The Logic and Metaphysics Workshop will meet on March 7th from 4:15-6:15 (NY time) in-person at the Graduate Center (Room 5382) for a talk by David Papineau (King’s).
Title: Understanding Causal Inference
Abstract: The current pandemic has focused attention on the techniques used by epidemiologists and other non-experimental scientists to infer causal hypotheses from correlational data. These techniques, which hinge on assumptions about the way causal connections manifest themselves in conditional and unconditional correlations, pose an obvious philosophical challenge. What is it about causation that allows them to work? None of the mainstream accounts of causation—counterfactual, process, dispositional, regularity—casts any light on this question. Probabilistic and interventionist theories of causation do offer a direct response to the challenge, by positing a constitutive connection between causes and correlations, but I shall argue that these theories do not dig deep enough. Instead I shall develop an older idea—which goes back to H.A. Simon in the 1950s—that relates causal relationships to systems of structural equations with probabilistically independent exogenous variables. The attraction of this structural equations approach is that it allows us to view the correlational patterns as fallible evidence for causal relationships, rather than constitutive of them. I shall consider whether this approach can lead to a full reduction of causation and how it might accommodate quantum mechanical unpredictability.
The Logic and Metaphysics Workshop will meet on February 14th from 4:15-6:15 (NY time) via Zoom for a talk by Ekaterina Kubyshkina (Campinas).
Title: Ignorance as an excuse, formally
Abstract: In the current literature on epistemology there is a lively debate on which type of ignorance may provide a moral excuse. A good candidate is the one in which an agent has never considered or thought about a true proposition p. From a logical perspective, it is usual to model situations involving ignorance by means of epistemic logic. However, no formal analysis was provided for ignorance as an excuse. First, we will argue that if ignorance is expressed via standard modalities of knowledge and belief, one is unable to represent ignorance as an excuse. Secondly, we fill this gap by providing an original logical setting for modelling this type of ignorance. In particular, we introduce a complete and sound logic in which ignorance is expressed as a primitive modality. Semantically, the logic is characterized by Kripke semantics with possibly incomplete worlds. Moreover, in order to consider the conditions of a possible change of an agent’s ignorance, we will extend the setting by considering public announcements.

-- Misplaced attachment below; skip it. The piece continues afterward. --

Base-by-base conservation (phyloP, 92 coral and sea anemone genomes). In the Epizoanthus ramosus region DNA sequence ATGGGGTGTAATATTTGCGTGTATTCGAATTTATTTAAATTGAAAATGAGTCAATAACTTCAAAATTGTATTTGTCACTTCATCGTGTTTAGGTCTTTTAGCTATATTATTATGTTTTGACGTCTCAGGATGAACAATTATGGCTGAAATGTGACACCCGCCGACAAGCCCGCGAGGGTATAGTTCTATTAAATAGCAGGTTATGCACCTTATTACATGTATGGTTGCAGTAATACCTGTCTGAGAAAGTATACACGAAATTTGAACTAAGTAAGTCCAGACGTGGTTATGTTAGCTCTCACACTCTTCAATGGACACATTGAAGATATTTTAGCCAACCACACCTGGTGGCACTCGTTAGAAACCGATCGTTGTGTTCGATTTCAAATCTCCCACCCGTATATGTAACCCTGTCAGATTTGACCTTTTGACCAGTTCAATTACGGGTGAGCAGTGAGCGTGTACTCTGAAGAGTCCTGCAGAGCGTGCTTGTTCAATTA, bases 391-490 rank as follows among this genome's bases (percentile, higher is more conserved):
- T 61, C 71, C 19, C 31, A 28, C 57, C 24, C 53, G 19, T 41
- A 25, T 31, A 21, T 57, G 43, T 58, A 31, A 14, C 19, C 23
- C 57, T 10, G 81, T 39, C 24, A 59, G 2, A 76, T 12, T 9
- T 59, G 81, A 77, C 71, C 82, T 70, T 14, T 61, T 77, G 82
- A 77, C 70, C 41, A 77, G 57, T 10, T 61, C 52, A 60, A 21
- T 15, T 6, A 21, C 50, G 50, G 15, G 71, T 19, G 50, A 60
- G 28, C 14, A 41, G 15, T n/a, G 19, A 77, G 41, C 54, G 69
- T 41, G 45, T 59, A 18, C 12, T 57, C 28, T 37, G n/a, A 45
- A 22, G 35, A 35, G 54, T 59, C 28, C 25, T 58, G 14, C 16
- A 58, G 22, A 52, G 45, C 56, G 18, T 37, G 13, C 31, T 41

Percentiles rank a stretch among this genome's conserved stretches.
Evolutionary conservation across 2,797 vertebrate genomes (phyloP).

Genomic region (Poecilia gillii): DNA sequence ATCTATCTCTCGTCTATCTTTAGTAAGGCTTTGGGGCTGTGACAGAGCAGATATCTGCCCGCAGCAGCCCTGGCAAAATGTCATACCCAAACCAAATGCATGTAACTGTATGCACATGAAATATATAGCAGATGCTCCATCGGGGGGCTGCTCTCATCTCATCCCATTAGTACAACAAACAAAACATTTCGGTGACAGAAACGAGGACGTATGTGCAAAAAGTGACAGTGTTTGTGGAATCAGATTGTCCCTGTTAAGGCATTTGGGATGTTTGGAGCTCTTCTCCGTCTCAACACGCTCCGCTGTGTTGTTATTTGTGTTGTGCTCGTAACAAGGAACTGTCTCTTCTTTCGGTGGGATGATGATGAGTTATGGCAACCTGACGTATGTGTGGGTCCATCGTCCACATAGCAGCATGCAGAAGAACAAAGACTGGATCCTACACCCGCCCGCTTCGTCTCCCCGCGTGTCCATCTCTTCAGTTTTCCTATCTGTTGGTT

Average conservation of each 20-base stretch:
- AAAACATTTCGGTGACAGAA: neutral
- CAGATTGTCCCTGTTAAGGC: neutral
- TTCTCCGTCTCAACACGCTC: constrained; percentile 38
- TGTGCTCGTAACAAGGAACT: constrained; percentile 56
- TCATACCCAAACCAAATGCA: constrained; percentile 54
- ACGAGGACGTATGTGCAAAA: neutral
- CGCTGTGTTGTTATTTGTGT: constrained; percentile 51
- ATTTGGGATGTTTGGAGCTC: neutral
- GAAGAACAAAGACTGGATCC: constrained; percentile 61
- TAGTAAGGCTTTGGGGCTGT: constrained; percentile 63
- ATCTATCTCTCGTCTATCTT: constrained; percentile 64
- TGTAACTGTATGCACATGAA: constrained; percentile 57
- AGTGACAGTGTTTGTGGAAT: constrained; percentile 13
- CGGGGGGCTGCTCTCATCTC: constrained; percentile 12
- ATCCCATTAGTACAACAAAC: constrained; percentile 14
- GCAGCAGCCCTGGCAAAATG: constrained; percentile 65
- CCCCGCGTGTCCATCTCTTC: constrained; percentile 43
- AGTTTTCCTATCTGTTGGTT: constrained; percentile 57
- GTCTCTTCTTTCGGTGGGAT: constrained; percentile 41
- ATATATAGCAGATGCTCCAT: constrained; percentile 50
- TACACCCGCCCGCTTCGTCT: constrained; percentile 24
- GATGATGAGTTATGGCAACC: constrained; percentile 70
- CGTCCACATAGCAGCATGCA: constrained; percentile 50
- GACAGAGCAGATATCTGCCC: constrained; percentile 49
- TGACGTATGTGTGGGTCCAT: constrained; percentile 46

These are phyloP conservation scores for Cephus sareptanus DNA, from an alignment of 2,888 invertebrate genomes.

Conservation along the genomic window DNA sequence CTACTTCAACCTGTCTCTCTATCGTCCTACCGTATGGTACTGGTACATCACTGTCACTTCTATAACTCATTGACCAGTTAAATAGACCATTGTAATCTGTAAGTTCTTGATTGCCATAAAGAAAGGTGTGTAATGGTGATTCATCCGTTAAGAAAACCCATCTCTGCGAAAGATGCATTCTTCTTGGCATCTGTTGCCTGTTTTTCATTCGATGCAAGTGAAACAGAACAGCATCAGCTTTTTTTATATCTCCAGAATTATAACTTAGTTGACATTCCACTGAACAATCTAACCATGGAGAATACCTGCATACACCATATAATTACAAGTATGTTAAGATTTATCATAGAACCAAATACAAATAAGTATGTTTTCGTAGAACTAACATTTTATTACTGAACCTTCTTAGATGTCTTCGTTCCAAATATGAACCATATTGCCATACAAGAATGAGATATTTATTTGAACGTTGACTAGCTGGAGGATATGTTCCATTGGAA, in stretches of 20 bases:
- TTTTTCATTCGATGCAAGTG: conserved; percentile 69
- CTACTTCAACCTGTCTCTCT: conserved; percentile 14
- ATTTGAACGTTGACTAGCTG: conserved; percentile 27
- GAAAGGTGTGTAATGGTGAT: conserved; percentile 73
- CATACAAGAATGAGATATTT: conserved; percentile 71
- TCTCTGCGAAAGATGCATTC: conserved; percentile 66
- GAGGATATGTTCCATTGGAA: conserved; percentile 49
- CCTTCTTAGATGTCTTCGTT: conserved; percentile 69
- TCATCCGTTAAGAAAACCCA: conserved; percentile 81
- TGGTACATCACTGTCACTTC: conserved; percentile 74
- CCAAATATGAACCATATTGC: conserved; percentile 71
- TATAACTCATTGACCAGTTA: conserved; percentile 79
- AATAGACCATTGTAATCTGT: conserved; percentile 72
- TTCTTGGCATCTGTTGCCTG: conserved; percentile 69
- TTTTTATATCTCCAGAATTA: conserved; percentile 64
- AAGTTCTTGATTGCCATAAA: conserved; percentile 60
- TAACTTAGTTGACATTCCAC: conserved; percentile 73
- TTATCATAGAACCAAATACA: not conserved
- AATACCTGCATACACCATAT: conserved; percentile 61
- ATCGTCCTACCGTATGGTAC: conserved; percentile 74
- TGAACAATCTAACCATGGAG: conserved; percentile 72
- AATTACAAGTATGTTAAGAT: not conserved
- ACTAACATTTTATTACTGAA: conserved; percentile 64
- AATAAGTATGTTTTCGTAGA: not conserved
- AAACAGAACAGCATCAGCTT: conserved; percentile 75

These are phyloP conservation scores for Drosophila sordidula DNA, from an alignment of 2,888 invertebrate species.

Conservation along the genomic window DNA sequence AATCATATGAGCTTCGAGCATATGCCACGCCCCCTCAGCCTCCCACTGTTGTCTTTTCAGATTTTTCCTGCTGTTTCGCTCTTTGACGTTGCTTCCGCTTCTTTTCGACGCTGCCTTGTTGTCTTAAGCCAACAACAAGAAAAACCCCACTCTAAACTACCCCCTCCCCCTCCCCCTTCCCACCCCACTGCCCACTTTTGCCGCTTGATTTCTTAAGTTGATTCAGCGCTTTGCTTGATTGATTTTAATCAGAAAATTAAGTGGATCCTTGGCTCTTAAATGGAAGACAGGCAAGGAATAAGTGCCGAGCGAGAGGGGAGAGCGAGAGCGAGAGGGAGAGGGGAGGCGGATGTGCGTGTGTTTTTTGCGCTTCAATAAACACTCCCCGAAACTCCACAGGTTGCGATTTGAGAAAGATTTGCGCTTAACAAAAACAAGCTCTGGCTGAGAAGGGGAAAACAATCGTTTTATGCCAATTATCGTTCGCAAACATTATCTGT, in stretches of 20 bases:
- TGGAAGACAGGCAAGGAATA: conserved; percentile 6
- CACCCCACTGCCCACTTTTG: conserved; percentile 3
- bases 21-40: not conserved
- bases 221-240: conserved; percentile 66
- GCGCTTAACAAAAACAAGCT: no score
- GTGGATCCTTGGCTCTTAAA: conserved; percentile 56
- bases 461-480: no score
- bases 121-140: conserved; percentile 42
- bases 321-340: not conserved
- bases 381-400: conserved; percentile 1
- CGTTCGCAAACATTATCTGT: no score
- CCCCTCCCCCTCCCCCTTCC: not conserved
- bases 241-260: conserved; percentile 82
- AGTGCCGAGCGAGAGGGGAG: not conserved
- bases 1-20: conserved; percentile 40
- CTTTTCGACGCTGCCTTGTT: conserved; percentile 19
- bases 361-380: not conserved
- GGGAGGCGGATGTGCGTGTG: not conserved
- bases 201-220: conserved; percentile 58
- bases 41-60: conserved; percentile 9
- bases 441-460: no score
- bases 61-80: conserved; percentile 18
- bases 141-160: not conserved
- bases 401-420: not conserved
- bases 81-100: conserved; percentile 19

The Logic and Metaphysics Workshop will meet on February 7th from 4:15-6:15 (NY time) via Zoom for a talk by Guillermo Badia (Queensland).
Title: Frame Definability in Finitely-Valued Modal Logics
Abstract: In this paper we study frame definability in finitely-valued modal logics and establish two main results via suitable translations: (1) in finitely-valued modal logics one cannot define more classes of frames than are already definable in classical modal logic, and (2) a large family of finitely-valued modal logics define exactly the same classes of frames as classical modal logic (including modal logics based on finite Heyting and MV-algebras). In this way one may observe, for example, that the celebrated Goldblatt–Thomason theorem applies immediately to these logics. In particular, we obtain the central result from [B. Teheux. Modal definability for Łukasiewicz validity relations. Studia Logica 104 (2): 343–363 (2016)] with a much simpler proof and answer one of the open questions left in that paper. Moreover, the proposed translations allow us to determine the computational complexity of a big class of finitely-valued modal logics.
Note: This is joint work with Carles Noguera and Xavier Caicedo.
The Logic and Metaphysics Workshop will be meeting on Mondays from 4:15 to 6:15 (NY time). Talks may be both virtual and in-person (at the Graduate Center, Room 5382); the details will be announced for each talk individually. The provisional schedule is as follows:
Feb 7. Guillermo Badia (Queensland)
Feb 14. Ekaterina Kubyshkina (Campinas)
Feb 21. NO MEETING
Feb 28. Michael Burton (Yale)
Mar 7. David Papineau (King’s)
Mar 14. Wilfrid Hodges (Queen Mary)
Mar 21. Noson Yanofsky (CUNY)
Mar 28. Dongwoo Kim (CUNY)
Apr 4. Jenn McDonald (Columbia)
Apr 11. Justin Bledin (Johns Hopkins)
Apr 18. NO MEETING
Apr 25. Tore Fjetland Øgaard (Bergen)
May 2. Elia Zardini (Madrid)
Friederike Moltmann (CNRS Nice) Julian Schlöder (UConn)
May 16. Mircea Dumitru (Bucharest)